Constantin Brancusi. Endless Column. version I, 1918

Constantin Brancusi Endless Column version I, 1918

  • The Museum of Modern Art, Floor 2, Exhibition Galleries

This sculpture is the earliest extant Endless Column. In preceding years Brancusi had used a single or double pyramid as a base for his sculpture, but he eventually came to see this abstract construction as a fully realized work in its own right. Carved from oak, this succession of pyramids forms a rhythmic and undulating geometry that suggests the possibility of infinite expansion. Like other favorite motifs, this was one that Brancusi would return to over the course of his career. In the mid-1920s, he carved an Endless Column for his friend the photographer Edward Steichen that rose more than twenty-three feet. And in 1937 Brancusi erected a steel Endless Column in Tîrgu-Jiu, Romania, that soared more than ninety-eight feet into the air. That Endless Column, his last, was part of a larger sculptural ensemble that included The Gate of the Kiss and Table of Silence, which formed the artist’s only foray into public sculpture.

Gallery label from Constantin Brancusi Sculpture, 2018

Brancusi made several versions of his Endless Column, this one being the first he fully developed. It consists of a single symmetrical element, a pair of truncated pyramids stuck together at their base, then repeated to produce a continuous rhythmic line. In replicating the same abstract shape, Brancusi emphasized its potential for vertical expansion—it was, he later said, a “column for infinity.” In Brancusi’s work generally the pedestal that traditionally supported sculpture, usually a secondary element, took on a new prominence, often equal to that of the artwork itself: he first used the geometric motif seen here in bases for his sculptures, but gradually realized its value as an independent form. He later repeated the Endless Column on larger scales and in different materials, making it serve as an architectural element and a monument. This version is carved directly in oak, with gouges and cuts in the wood readily apparent, so that it straightforwardly declares its own materials and process of making. Its simplicity, directness, and modularity helped to define the foundational principles of modern abstract sculpture.

Gallery label from Inventing Abstraction, 1910–1925, December 23, 2012–April 15, 2013.
Medium
Oak
Dimensions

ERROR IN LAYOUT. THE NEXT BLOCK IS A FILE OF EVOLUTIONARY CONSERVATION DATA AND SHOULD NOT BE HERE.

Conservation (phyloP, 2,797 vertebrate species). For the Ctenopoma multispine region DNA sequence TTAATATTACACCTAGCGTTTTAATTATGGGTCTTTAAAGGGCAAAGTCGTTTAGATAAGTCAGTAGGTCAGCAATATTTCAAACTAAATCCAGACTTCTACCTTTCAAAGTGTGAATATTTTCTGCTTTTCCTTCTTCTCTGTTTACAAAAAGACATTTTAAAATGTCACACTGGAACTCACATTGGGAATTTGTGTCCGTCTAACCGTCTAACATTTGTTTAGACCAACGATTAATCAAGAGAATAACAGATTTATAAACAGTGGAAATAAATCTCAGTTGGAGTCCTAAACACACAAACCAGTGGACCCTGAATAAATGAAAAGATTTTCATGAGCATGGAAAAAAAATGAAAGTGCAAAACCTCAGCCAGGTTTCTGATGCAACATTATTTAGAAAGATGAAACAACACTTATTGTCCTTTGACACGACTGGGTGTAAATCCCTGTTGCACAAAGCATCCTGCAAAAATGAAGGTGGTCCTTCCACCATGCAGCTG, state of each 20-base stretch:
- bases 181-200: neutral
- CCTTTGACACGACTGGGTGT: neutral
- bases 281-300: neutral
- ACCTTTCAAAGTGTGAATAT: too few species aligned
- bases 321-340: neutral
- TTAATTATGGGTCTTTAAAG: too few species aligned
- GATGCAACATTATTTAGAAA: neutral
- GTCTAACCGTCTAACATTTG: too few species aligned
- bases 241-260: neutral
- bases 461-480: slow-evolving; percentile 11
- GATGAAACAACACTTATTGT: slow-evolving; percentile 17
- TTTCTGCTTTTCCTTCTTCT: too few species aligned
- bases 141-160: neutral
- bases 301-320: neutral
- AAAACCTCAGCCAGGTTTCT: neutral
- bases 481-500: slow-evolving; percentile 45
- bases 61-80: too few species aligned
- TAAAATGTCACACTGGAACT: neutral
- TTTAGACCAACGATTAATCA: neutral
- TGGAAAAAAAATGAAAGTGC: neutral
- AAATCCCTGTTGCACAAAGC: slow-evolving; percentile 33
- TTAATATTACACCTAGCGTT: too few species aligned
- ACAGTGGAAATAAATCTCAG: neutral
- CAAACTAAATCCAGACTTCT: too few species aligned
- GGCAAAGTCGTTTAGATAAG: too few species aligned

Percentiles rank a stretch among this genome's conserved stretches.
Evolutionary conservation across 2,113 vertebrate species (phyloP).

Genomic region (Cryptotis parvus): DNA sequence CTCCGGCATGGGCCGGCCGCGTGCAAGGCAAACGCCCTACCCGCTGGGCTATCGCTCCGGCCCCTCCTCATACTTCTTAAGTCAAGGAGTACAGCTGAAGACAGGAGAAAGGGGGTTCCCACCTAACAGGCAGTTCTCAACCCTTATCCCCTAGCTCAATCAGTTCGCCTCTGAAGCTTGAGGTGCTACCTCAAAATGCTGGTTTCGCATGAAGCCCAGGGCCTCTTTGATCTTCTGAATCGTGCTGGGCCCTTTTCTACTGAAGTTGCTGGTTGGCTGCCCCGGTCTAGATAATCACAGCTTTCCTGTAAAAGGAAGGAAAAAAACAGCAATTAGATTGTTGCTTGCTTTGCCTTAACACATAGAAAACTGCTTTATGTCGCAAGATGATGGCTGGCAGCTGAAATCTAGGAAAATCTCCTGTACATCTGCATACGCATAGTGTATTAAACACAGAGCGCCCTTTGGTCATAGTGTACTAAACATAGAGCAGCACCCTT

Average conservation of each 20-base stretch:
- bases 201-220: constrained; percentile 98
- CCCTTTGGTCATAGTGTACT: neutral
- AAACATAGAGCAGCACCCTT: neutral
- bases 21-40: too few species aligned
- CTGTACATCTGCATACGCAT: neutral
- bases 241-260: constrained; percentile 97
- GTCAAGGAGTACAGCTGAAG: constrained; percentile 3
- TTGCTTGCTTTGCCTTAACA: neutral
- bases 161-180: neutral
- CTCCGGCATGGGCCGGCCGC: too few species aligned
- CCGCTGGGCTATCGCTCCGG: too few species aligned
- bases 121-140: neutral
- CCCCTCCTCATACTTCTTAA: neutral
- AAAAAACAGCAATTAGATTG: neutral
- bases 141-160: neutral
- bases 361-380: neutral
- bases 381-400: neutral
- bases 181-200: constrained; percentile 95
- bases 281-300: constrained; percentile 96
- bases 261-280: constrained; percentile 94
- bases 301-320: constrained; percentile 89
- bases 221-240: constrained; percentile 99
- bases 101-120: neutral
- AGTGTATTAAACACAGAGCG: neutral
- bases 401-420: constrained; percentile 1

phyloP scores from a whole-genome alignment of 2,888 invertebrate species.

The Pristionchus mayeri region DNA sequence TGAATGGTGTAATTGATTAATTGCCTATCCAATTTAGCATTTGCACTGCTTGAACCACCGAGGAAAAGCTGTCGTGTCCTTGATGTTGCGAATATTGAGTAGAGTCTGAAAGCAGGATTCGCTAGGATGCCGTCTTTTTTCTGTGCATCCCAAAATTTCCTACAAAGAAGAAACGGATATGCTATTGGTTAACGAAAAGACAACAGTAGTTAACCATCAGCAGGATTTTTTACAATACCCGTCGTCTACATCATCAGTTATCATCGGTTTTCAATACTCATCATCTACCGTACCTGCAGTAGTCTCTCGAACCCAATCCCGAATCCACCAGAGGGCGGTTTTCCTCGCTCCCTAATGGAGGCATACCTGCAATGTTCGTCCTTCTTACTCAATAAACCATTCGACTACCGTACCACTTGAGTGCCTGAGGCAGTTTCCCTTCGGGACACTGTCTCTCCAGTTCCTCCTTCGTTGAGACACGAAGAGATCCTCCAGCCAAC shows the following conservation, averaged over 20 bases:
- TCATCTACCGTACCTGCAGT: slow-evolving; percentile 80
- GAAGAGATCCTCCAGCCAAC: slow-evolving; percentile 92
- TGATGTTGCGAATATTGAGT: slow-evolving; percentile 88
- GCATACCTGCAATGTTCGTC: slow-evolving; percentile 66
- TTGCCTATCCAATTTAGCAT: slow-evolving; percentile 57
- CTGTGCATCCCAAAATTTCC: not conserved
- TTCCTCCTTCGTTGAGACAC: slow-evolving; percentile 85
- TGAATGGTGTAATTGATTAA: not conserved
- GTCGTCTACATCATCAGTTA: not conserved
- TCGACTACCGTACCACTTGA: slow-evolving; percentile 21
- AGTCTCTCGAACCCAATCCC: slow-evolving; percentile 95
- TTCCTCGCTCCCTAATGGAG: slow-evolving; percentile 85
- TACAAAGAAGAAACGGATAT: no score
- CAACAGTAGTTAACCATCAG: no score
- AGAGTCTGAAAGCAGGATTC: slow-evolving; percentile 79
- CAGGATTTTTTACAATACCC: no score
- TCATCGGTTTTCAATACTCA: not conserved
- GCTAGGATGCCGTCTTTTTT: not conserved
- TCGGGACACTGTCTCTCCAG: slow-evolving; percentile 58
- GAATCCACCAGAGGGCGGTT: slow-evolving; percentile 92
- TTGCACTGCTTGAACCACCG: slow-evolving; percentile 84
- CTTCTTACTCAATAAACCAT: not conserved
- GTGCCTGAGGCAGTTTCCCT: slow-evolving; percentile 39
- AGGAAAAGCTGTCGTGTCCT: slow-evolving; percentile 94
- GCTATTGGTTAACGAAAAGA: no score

6' 8" x 9 7/8" x 9 5/8" (203.2 x 25.1 x 24.5 cm)
Credit
Gift of Mary Sisler
Object number
645.1983
Copyright
© Succession Brancusi - All rights reserved (ARS) 2018
Department
Painting and Sculpture

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This work is included in the Provenance Research Project, which investigates the ownership history of works in MoMA's collection.

The artist, Paris; sold (through Henri-Pierre Roché) to John Quinn (1870-1924), New York, 1922 [1]; Estate of John Quinn, 1924 [2]; sold to Marcel Duchamp (1887-1968) and Henri-Pierre Roché (1879-1959), Paris, 1926 [3]; sold from the Roché Collection to Jon N. Streep, Amsterdam, 1957 [4]; sold to Mary Sisler, Palm Beach, FL [5]; acquired by The Museum of Modern Art, New York (Gift of Mary Sisler), 1983.

[1]Letter Quinn to Brancusi, March 10, 1922, Quinn Memorial Collection, Manuscripts Division, New York Public Library, qtd. in Francis M. Naumann, ed., The Mary and William Sisler Collection, New York: The Museum of Modern Art, 1984, pp. 50-60. See also Margit Rowell and Ann Temkin, eds., Constantin Brancusi, 1876-1957, exh. cat. Paris: Centre Georges Pompidou, 1995, p. 162.
[2] Included in the exhibition Brancusi, Brummer Gallery, New York, 1926, no. 31 (Column Without End).
[3] Scarlett et Philippe Reliquet, Henri-Pierre Roché: l'enchanteur collectionneur, Paris: Ramsay, 1999, p. 313. On loan to Katherine Dreier, West Redding, CT, 1935-1945; and on loan to The Museum of Modern Art, New York, 1945-1956 (Margit Rowell and Ann Temkin, eds., Constantin Brancusi, 1876-1957, p. 162).
[4] Ibid., p. 280, fn. 2. Margit Rowell and Ann Temkin, eds., Constantin Brancusi, 1876-1957, p. 162.
[5] Francis M. Naumann, ed., The Mary and William Sisler Collection, New York: The Museum of Modern Art, 1984, pp. 50-60.

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